Katie and the Starry Night by James Mayhew

By Maureen Tai, 13 May 2019

IMG_5351A visit to a multi-sensory exhibition of Van Gogh’s works prompted a fond recollection. My oldest child, then 5 or 6, had spotted a print of The Starry Night at a shop and exclaimed excitedly that it looked just like the picture in our Katie book. Upon returning home, she insisted that we read Katie and the Starry Night again – for the umpteenth time. On a re-visit of the picture book today after several years’ hiatus, I am struck anew by the artistry of the illustrations and the marvellously imaginative story of Katie, an adventurous little girl in a red coat, bright red ribbons in her hair. Katie has an unusual and dare I say, enviable, way of interacting with the artwork she encounters … 

Katie and her grandmother take trips to see art fairly often (ah, the joys of living in London!). On this one excursion, they visit an art gallery to see pictures by the brilliant yet tragic Dutch artist and painter, Vincent Willem van Gogh (1853 – 1890). Grandma does what she always does at the beginning of each Katie book: she settles down for a snooze on a public bench, leaving the insatiably curious Katie to her own devices. No sooner has Grandma’s taken her first of forty winks, Katie is scrambling into her favourite van Gogh picture, a stunning nightscape of a town or village under a swirling, tumultuous sky filled with luminescent stars. Neither I nor my children can remember how Katie discovered that she had this absolutely fantastical ability to ‘enter’ the worlds of the works of art by simply climbing through the picture frames, but it is something we still whisper to each other when we see a particularly evocative or expansive landscape. Wouldn’t it be super if we could go inside this painting like Katie can? 

Back to Katie and The Starry Night. While perched near the top of a darkened tree, Katie does something she doesn’t often do – she reaches out and pockets a sparkly star so she can show it to her grandmother later. However, as the little girl tumbles out of the painting with the star shimmering in her coat pocket, wispy tendrils of the starry night sky curl and wend their way out of the painting and into the gallery, as if in pursuit of the little girl. Young Katie is delighted and reaches out her hands to play with the stars but she isn’t quite tall enough. Ever resourceful, she looks around and spies a sturdy chair the colour of hay in another picture entitled Vincent’s Chair. She proceeds to pull the chair out of its picture frame, but even standing on it, Katie is not tall enough to reach the stars that continue to cascade in waves into the gallery. To her dismay, the stars start to float into pictures that they don’t belong to! How is Katie going to corral these celestial bodies back into their own picture before the gallery guard notices that they are missing?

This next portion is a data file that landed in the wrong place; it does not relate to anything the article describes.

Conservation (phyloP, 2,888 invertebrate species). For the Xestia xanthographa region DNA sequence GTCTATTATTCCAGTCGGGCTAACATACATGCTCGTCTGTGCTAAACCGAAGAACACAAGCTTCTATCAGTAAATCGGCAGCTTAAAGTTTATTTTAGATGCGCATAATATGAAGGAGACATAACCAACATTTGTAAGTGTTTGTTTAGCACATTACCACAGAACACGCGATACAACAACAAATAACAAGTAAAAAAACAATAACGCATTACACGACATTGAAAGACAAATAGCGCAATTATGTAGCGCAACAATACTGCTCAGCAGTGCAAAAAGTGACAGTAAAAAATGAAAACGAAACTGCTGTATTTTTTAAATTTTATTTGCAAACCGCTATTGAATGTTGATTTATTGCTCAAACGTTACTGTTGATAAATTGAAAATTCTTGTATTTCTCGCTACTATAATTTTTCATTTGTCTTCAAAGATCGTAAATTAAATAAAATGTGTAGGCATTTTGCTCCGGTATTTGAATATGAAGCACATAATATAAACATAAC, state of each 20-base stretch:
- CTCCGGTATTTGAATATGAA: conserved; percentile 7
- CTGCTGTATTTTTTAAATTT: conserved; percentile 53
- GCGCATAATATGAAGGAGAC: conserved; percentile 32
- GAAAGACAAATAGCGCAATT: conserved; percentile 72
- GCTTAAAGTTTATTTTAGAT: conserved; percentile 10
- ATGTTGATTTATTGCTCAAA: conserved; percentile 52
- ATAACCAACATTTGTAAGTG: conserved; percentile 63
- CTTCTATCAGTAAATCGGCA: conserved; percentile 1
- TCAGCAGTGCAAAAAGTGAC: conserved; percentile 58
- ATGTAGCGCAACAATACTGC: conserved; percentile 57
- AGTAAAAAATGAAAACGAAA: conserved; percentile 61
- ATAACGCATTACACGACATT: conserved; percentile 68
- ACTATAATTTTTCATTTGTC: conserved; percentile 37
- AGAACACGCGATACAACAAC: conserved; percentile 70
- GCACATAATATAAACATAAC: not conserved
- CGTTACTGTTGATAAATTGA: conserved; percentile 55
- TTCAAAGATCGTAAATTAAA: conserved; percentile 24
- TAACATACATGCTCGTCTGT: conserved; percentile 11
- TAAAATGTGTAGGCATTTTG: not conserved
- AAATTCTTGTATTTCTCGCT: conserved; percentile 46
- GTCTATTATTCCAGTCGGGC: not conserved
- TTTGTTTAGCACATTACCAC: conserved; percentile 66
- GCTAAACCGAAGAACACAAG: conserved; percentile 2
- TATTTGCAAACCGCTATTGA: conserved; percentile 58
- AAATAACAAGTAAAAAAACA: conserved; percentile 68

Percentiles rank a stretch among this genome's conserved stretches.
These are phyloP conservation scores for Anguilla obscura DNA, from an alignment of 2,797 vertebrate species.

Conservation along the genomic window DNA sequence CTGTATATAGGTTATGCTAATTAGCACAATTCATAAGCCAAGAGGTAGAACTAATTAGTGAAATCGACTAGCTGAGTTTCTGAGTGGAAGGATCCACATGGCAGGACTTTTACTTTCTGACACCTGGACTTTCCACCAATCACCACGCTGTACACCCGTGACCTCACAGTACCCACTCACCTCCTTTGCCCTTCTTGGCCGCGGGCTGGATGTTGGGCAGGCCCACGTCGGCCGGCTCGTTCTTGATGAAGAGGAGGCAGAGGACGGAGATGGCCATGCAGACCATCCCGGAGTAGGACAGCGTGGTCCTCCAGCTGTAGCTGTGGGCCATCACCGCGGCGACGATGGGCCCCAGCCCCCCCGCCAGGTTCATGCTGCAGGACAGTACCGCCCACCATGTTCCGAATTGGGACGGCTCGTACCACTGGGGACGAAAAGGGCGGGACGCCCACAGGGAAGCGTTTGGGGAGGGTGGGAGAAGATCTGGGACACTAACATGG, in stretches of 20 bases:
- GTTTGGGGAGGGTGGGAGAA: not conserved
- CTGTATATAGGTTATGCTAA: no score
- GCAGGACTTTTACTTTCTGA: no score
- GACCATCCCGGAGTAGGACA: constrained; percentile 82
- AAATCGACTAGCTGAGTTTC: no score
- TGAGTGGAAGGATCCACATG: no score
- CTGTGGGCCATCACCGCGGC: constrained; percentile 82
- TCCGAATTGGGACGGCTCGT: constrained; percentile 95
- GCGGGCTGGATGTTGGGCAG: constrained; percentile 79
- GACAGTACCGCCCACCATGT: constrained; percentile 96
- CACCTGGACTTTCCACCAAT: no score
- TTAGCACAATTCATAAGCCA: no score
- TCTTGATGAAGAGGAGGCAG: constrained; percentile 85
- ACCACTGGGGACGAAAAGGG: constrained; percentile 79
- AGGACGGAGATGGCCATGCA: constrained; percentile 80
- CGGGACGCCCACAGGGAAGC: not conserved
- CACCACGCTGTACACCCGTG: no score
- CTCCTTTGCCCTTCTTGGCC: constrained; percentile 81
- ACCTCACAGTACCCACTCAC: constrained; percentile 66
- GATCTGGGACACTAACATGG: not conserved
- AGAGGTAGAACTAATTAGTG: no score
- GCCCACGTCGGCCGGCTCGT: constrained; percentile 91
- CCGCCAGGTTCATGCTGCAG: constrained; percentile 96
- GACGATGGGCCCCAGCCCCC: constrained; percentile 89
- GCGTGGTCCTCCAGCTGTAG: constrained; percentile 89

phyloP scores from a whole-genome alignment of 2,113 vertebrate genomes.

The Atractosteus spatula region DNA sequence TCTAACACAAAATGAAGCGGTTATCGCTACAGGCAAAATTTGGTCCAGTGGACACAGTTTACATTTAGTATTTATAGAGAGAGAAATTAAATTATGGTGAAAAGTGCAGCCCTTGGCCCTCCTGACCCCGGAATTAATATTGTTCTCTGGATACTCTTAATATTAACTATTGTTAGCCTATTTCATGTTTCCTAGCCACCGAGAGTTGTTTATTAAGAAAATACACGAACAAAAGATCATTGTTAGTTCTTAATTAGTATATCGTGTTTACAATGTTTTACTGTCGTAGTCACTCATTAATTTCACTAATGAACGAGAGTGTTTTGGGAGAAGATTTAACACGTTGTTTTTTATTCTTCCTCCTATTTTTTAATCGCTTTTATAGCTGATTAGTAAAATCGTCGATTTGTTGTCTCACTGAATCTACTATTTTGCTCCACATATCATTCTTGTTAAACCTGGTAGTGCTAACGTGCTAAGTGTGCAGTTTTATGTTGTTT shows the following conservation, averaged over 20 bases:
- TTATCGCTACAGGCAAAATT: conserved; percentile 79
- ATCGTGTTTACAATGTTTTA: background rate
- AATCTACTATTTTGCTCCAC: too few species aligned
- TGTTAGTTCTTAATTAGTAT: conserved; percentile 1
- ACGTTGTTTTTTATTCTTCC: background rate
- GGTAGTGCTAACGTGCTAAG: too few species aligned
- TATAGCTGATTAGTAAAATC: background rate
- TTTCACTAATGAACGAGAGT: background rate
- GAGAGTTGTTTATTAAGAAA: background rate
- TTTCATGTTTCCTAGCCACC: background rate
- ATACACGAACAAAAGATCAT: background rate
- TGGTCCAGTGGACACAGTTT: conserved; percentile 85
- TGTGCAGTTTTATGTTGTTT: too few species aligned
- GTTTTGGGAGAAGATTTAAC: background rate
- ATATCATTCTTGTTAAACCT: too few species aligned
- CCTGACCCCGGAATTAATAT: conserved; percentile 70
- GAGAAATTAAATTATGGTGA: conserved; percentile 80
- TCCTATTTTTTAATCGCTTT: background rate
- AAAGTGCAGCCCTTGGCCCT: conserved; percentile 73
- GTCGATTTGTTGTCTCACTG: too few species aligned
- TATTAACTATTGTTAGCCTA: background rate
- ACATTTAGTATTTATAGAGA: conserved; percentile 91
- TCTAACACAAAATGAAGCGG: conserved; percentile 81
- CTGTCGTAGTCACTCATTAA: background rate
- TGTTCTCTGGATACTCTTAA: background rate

A large part of the genius of this lovely picture book is the clever and imaginative weaving of several of van Gogh’s most recognisable works of art into a story that is both appealing and thrilling for young children. The illustrations are captivating, and when in that painting’s world, Mayhew is faithful to the artistic technique of the painter whilst infusing it with his own distinctive, child-friendly style. The result is a non-didactic and playful introduction to real-life masterpieces from the Western art world.

But what I adore most about Katie and the Starry Night, and about all the books in the Katie series, is the way the past is made relevant, interesting, magical even. Grand works of art from decades, even centuries ago, tell wondrous stories for a present-day little Katie and for the readers who join her on her adventures. Having her grandmother as Katie’s anchor to the present at the start and end of each picture-portalling episode follows on this theme. We can learn much from the past, if only we are willing to look, listen and open our minds to it. When was the last time you looked closely at a picture in a gallery, or even an old, sepia-toned photograph, and let your mind, and your imagination, wander into it?

For ages 5 and up.

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